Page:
An interdisciplinary approach to investigate preschool children’s implicit inferential reasoning in scientific activities

Convertini, Josephine (2020) An interdisciplinary approach to investigate preschool children’s implicit inferential reasoning in scientific activities. Research in Science Education.

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Abstract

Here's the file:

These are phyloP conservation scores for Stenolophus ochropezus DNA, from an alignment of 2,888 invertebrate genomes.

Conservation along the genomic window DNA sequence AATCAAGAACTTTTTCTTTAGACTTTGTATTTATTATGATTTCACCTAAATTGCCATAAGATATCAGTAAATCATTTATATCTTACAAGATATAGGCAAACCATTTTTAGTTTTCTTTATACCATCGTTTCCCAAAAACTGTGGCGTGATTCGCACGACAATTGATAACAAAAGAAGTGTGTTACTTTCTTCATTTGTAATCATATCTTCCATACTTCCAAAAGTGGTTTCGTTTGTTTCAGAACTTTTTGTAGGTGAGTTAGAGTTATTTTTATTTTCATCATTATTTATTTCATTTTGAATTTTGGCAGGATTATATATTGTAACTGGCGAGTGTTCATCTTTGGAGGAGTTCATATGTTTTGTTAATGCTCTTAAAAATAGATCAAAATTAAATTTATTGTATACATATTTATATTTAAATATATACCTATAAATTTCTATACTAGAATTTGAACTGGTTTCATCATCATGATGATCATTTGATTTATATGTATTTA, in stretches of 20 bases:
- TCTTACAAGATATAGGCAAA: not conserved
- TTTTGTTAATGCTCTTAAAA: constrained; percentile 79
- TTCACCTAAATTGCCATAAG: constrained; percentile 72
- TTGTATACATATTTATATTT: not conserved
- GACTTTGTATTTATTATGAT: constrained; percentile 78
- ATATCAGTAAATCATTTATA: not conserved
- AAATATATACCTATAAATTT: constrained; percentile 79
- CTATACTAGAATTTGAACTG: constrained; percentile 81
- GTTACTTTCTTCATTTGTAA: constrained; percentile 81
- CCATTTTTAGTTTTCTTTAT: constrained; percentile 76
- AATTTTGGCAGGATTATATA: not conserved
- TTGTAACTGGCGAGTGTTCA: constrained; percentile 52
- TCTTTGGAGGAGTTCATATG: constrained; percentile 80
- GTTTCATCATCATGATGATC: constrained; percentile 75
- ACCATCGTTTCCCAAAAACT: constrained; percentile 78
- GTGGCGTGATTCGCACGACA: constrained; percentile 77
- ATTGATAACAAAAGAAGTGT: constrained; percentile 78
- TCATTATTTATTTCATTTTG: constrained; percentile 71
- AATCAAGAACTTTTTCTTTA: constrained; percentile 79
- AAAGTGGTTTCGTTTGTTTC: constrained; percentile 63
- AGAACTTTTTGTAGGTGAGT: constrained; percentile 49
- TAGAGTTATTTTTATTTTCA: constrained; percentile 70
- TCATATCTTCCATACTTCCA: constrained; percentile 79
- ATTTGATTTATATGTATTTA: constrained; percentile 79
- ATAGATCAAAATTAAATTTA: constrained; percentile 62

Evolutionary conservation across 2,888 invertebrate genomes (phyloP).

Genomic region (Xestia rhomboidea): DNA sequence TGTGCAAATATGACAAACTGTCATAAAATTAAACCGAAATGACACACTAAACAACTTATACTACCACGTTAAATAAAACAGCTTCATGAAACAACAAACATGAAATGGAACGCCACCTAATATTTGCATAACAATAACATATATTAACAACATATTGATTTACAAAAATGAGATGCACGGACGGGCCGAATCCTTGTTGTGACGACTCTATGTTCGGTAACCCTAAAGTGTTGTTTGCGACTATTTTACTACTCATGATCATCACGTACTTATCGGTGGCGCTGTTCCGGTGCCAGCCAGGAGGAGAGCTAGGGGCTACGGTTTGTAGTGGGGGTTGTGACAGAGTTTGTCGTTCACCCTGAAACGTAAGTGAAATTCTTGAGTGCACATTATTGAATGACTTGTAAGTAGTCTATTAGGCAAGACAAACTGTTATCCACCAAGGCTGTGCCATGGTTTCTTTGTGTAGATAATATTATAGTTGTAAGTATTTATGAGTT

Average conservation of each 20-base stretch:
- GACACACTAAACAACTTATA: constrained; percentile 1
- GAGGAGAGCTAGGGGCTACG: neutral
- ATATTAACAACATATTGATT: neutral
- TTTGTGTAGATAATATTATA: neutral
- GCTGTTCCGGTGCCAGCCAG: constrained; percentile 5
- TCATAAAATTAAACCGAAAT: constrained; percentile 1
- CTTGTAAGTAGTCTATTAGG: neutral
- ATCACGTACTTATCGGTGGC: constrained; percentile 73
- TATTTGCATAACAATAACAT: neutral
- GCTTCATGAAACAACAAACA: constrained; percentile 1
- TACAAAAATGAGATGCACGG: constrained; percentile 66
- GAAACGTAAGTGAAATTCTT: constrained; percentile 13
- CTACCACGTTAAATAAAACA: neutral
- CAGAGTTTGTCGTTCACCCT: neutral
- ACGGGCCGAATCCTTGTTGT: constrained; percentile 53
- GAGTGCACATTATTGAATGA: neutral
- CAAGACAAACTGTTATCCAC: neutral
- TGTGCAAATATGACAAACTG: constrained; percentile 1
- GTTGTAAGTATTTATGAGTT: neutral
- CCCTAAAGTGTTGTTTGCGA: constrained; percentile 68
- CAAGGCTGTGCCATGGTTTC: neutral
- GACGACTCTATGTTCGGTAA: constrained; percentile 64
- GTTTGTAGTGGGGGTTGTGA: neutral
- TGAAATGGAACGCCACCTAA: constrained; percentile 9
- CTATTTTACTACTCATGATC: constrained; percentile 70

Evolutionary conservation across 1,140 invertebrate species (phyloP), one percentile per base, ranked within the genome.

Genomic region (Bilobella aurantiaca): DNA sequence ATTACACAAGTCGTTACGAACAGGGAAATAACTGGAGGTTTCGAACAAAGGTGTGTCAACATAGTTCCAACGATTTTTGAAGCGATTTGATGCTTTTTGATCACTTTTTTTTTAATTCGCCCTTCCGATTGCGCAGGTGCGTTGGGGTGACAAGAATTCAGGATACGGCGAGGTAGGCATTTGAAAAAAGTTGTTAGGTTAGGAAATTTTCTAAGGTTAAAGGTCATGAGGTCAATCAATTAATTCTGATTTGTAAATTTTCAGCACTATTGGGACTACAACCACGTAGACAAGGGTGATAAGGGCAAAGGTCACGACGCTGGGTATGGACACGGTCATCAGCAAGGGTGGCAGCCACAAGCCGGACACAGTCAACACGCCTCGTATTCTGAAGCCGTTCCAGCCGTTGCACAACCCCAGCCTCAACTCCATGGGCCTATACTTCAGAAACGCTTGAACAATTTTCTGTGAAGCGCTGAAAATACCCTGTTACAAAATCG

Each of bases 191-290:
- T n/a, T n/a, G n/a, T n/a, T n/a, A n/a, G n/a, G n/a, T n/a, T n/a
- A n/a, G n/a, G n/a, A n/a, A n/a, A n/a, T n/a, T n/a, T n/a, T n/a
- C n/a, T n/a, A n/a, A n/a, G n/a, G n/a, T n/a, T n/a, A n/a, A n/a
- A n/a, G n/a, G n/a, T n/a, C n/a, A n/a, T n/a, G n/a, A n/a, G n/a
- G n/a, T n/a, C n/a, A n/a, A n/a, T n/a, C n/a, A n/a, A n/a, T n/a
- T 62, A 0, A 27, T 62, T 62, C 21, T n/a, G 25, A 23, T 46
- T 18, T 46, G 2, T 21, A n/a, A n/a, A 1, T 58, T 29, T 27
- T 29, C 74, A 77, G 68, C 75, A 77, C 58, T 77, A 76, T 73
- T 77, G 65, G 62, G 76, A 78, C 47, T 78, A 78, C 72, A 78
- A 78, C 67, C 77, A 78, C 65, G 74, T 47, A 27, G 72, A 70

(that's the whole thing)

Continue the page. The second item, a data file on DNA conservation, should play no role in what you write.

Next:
The implementation of Science, Technology, Engineering, and Mathematics (STEM) at school is one of the challenges of education in the twenty-first century, especially concerning the development of critical thinking during argumentative interactions. In this paper, I refer to an interdisciplinary approach with the aim to analyze the implicit inferential reasoning emerging in argumentative discussions among children during scientific activities. The study involved 25 preschool children at a kindergarten engaged in three problem solving tasks. The first activity was to build a tunnel, the second to build a bridge—both with the use of Lego©—and the third to build an hourglass with recycled materials. The tasks were video-recorded and the discussions transcribed. The analysis implied different steps: first, I identified the argumentative structure of each exchange according to the pragma-dialectical approach; then, I found the implicit premises using the Argumentum Model of Topics; afterward, I analyzed the argumentative discussions according to a sociocultural approach. The findings show a predominance of arguments based on causal relationships and indicate how children reason regarding complex aspects of a problem, such as the negative consequences of an action, the adequacy of the available tools, and the (possible) future conditions connected to the scientific activity they are involved in. The study opens a possibility to shift from how to implement STEM activities to what children already do when engaged in scientific tasks. It also encourages the adoption of an interdisciplinary approach to investigating the complex process of argumentation in preschool children.

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